Per Arnold Andersen, Architect MAA, has worked for more than twenty years as an architect and project manager in major Danish architect offices. In 1999, he joined the VELUX Group, where he has been driver of the VELUX Group’s daylight strategies and initiatives. He has worked continuously with the International VELUX Award for Students of Architecture since its start in 2004 and in 2005, he initiated the VELUX Daylight Symposium as an established international venue for sharing knowledge and ideas across disciplines within architecture and daylight research.


University of Salford
Peter Barrett is a past President ofthe UN-established International Council for Research and Innovation in Building and Construction (CIB). He is Emeritus Professor of Management in Property and Construction at Salford University in the UK and Honorary Research Fellow in the Department of Education at Oxford University. Peter has for many years been a member of the High Level Group of the UK Construction Technology Platform and has been closely involved in its European equivalent. He is an international advisor to the OECD and the US based Academy of Neuroscience for Architecture and American Institute of Architects. He has produced over one hundred and seventy single volume publications, refereed papers and reports, and has made over one hundred and ten presentations in around sixteen countries. Professor Barrett has undertaken a wide range of research. He is currently focusing on the theme of Senses, Brain and Spaces with a particular interest in the area of primary school design and achieving optimal learning spaces. The findings of this work have, for the first time, isolated a significant influence of “Clever Classrooms” on variations in pupils’ learning. This has directly influenced, for example, the US Green Building Council and the Norwegian Education Directorate. Peter now carries out strategic consultancy on optimising the impact of school buildings on learning, most recently for the World Bank in Romania.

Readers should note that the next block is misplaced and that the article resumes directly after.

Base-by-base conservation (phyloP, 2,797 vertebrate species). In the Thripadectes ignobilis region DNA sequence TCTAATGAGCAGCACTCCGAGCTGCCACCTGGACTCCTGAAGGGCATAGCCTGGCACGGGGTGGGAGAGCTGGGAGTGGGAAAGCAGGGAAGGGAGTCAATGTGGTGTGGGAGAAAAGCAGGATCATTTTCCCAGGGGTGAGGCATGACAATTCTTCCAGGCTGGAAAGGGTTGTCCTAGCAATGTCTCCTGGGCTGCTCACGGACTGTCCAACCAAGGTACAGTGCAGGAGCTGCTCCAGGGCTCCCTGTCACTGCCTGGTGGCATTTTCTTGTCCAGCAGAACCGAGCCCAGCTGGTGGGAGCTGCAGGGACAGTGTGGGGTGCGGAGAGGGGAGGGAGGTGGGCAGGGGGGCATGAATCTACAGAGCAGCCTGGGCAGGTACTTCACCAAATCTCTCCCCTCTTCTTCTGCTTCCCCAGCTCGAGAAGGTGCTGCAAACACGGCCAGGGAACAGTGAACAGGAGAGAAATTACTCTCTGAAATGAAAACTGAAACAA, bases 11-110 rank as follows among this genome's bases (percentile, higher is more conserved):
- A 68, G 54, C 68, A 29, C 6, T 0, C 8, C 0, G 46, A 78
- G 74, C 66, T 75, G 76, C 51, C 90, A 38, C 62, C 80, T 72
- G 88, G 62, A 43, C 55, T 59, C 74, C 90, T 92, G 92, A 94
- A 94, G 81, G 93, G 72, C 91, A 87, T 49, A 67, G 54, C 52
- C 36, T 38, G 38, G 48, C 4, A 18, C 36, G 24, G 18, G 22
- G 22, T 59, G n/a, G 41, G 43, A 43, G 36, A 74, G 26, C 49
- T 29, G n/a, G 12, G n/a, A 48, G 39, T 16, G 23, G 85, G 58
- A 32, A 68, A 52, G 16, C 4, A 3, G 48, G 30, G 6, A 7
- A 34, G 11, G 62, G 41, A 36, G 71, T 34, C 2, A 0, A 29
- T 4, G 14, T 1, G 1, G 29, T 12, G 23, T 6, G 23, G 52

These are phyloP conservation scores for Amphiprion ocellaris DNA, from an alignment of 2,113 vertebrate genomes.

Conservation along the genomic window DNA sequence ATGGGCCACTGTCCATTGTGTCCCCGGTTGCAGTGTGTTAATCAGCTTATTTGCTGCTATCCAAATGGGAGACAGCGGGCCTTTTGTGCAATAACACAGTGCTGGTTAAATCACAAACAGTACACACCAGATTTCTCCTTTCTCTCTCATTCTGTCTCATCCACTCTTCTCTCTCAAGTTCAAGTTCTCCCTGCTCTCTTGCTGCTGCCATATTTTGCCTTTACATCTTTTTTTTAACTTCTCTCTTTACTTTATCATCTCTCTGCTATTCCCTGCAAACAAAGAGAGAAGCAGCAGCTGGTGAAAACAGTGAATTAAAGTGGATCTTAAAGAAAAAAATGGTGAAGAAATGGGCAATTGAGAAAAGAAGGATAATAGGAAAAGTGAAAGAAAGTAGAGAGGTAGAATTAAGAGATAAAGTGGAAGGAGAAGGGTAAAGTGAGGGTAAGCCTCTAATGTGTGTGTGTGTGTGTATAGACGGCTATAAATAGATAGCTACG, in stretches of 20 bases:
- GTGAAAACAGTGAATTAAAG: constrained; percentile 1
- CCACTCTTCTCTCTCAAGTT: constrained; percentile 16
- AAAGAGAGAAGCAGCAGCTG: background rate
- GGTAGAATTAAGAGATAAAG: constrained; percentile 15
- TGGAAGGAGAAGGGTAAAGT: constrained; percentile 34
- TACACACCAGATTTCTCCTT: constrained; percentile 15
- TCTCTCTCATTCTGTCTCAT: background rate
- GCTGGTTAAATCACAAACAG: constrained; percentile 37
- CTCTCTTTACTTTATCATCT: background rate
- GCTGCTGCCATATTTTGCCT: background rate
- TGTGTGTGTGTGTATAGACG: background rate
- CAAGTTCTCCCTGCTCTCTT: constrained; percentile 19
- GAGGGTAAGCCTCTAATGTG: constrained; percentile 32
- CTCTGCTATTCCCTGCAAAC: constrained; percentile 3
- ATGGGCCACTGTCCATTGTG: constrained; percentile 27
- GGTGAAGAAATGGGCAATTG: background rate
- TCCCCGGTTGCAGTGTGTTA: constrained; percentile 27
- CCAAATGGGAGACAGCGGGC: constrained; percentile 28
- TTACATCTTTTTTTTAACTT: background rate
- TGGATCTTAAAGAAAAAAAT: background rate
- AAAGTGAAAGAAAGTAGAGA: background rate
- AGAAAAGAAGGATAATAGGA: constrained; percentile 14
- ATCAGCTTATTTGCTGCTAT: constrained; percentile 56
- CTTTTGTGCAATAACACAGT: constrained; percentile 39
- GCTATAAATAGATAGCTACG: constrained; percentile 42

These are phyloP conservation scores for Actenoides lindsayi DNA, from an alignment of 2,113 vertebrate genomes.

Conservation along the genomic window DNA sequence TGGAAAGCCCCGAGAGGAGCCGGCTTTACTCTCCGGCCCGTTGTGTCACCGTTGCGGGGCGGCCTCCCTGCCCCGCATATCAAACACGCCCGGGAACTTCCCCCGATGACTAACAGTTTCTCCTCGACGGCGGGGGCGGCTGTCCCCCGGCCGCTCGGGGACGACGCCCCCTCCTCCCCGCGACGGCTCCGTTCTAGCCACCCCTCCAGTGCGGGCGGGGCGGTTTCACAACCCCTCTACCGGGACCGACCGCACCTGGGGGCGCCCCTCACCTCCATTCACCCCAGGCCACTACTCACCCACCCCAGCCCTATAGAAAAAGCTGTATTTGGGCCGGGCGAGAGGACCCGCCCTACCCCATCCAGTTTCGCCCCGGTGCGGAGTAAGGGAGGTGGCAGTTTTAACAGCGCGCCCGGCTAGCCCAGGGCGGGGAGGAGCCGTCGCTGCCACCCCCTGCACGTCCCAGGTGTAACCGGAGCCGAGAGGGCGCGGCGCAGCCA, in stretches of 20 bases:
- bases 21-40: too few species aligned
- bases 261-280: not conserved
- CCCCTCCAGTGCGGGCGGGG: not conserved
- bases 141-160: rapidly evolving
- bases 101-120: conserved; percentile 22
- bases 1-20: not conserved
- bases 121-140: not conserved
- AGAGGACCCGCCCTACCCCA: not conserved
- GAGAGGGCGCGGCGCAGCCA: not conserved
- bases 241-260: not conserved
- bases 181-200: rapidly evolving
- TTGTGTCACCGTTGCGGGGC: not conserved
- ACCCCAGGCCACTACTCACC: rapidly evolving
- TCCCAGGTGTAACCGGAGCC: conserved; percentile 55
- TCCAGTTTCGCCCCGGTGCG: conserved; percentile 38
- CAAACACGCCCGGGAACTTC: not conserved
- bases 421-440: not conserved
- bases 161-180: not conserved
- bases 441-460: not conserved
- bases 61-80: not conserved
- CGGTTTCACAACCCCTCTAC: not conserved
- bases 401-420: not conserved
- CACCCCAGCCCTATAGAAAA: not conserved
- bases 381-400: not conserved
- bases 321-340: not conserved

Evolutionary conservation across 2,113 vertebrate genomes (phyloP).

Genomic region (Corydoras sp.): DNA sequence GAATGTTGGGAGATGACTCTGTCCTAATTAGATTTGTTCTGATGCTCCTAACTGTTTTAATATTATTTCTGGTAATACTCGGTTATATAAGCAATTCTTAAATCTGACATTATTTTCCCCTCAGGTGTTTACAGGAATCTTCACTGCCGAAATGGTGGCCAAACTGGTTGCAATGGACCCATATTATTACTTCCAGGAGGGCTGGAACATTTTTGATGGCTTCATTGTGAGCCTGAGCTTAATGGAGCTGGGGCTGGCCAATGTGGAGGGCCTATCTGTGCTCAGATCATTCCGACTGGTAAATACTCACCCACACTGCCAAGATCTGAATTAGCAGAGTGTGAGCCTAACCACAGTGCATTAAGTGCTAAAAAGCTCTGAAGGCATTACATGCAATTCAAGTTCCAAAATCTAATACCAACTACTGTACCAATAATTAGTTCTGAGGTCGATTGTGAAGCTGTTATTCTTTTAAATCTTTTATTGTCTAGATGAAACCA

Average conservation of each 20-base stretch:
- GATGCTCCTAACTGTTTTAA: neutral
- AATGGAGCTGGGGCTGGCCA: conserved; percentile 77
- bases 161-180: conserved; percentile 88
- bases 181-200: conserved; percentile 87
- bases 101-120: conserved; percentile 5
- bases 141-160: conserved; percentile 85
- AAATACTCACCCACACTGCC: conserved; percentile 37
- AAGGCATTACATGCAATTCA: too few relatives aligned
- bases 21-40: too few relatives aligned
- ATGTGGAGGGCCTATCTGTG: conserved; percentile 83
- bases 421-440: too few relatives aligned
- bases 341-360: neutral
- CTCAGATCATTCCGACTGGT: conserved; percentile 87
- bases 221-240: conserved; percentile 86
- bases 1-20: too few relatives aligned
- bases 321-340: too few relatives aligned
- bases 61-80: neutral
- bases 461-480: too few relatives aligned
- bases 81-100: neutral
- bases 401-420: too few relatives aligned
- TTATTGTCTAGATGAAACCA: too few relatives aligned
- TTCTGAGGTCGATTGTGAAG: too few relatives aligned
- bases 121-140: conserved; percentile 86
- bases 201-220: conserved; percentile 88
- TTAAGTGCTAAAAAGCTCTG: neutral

Behnisch Architekten
Stefan Behnisch, studied philosophy, economics and architecture. Prior to establishing his own practice in 1989, he worked as an architect at Behnisch & Partner, the practice run by his father, Prof. Günter Behnisch. Since 2005, Stefan Behnisch’s firm is called Behnisch Architekten, opening offices in Los Angeles (1999-2011), Boston and Munich. In 2007, he received a Global Award for Sustainable Architecture, the “Energy Performance + Architecture Award.” He is a member of the BDA, the RIBA, the NCARB and the AIA.